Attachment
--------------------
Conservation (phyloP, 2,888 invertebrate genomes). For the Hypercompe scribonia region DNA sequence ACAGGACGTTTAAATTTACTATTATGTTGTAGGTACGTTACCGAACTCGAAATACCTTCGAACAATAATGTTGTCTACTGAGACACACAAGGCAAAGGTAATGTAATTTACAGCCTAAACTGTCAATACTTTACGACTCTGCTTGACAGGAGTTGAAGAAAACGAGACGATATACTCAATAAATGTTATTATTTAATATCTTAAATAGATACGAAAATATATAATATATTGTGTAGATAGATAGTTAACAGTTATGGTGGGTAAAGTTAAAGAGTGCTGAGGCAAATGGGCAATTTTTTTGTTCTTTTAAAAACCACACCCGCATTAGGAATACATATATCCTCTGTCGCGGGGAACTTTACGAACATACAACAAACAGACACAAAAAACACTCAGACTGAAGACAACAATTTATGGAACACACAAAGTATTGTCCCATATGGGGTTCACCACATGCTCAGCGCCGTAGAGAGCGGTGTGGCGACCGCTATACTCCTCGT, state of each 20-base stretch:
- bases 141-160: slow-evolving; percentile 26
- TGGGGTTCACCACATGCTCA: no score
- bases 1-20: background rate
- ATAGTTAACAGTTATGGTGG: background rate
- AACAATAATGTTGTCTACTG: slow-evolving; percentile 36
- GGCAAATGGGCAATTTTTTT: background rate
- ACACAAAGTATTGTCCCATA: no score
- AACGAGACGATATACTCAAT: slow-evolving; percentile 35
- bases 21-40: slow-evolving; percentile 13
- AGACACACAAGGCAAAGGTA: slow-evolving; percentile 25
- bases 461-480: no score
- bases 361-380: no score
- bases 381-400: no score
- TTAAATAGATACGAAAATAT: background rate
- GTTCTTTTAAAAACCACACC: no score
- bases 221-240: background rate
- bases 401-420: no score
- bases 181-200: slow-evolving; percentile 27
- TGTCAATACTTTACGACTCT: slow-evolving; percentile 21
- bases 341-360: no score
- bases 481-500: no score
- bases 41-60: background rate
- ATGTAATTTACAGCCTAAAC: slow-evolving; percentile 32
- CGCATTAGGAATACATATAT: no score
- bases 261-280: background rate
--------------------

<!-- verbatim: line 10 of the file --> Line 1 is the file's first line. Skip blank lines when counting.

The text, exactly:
- bases 21-40: slow-evolving; percentile 13